Successful engagement begins with clear communication of the issue, and an easy way for stakeholders to give feedback.
Traditionally, councils and consultants relied on a simple, yet incredibly effective way to gather opinions and feedback about potential changes to a community’s environment: Post-It Notes and a large map. With users writing comments and sticking them onto the relevant part of the map, it was an easy and intuitive way for people to get their ideas across.
Interactive digital mapping takes that idea one step further: it’s more precise than sticky notes on a paper map, and people can access and interact with the map at a time that’s convenient for them — there’s no need to attend a scheduled engagement session. It’s one of the most effective ways to engage with community and stakeholders online.
The basis of these maps is Social Pinpoint, an online engagement tool and interactive mapping platform that enables users to click-and-drag a locator pin and add comments, showing exactly where their feedback, ideas and concerns relate.
Social Pinpoint has been used by the designers and engagement specialists in our Dunedin office for the public engagement on the Shaping Future Dunedin Transport project.
The team used the project to take interactive mapping to the next level on behalf of our client, Connecting Dunedin – a partnership between NZTA, Dunedin City Council and Otago Regional Council.
“Initially we had created 2D maps to illustrate three potential scenarios for the transport network,” says Emma Taylor. “But then we considered creating the maps in 3D to make them easier for the general public to understand.”
The process used standard software: Adobe Illustrator, AutoCAD and Infraworks.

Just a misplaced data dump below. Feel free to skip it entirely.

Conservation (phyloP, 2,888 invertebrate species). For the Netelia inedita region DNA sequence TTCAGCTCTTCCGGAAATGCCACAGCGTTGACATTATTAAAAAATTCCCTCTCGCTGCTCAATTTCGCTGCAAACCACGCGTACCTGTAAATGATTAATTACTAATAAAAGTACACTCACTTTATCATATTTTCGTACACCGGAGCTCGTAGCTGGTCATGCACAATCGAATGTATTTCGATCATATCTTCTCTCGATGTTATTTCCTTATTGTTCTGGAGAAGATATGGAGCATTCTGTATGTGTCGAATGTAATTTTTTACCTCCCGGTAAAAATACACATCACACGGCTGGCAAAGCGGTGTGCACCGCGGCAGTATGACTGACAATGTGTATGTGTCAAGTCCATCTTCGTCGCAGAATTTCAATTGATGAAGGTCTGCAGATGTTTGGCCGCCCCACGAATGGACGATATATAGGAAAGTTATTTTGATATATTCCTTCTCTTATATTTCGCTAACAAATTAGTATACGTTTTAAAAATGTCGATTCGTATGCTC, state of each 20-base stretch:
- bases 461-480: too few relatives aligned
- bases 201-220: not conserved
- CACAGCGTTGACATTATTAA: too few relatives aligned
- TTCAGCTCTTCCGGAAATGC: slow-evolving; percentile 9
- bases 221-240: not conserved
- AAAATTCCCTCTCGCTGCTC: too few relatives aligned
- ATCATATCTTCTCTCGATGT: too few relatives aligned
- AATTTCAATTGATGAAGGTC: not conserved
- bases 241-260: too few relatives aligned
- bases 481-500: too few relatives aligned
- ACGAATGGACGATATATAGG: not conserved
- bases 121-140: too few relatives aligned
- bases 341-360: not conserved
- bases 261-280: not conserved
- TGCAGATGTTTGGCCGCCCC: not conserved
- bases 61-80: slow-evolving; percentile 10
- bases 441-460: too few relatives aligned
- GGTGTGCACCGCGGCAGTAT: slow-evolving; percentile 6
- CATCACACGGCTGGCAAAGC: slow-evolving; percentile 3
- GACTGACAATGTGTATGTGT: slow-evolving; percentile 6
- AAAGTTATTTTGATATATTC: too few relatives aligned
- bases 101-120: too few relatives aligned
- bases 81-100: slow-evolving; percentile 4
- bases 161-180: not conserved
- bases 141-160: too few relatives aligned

“AutoCAD ensured that all our linework was geo-referenced in the right places,” says Emma. “Infraworks allowed us to create a 3D model that the user could ‘fly-through’ and we laid the various transport options over the top.”
“Social Pinpoint is a great tool, but it’s normally based around two-dimensional maps,” Emma explains. “We had to figure how to get the 3D maps to work, so we turned the elements into a series of images and explored the idea of geo-referencing them.”
This was done using Illustrator, Map Publisher, and Map Box to interface with Social Pinpoint. The team had a few challenges along the way: the line work showing the transport options wasn’t sitting properly on the 3D map.
“We’d come so far, and we knew it would could work, we just had to think outside the box. So, we ended up moving the geo-reference points to a spot closer to the Equator — which effectively ‘flattened’ the 3D map, and it all fit together perfectly.”
The site went public on June 15, and to date visits to the site have been considerable. You can find out more about the project and access the Social Pinpoint site here.
23 June 2020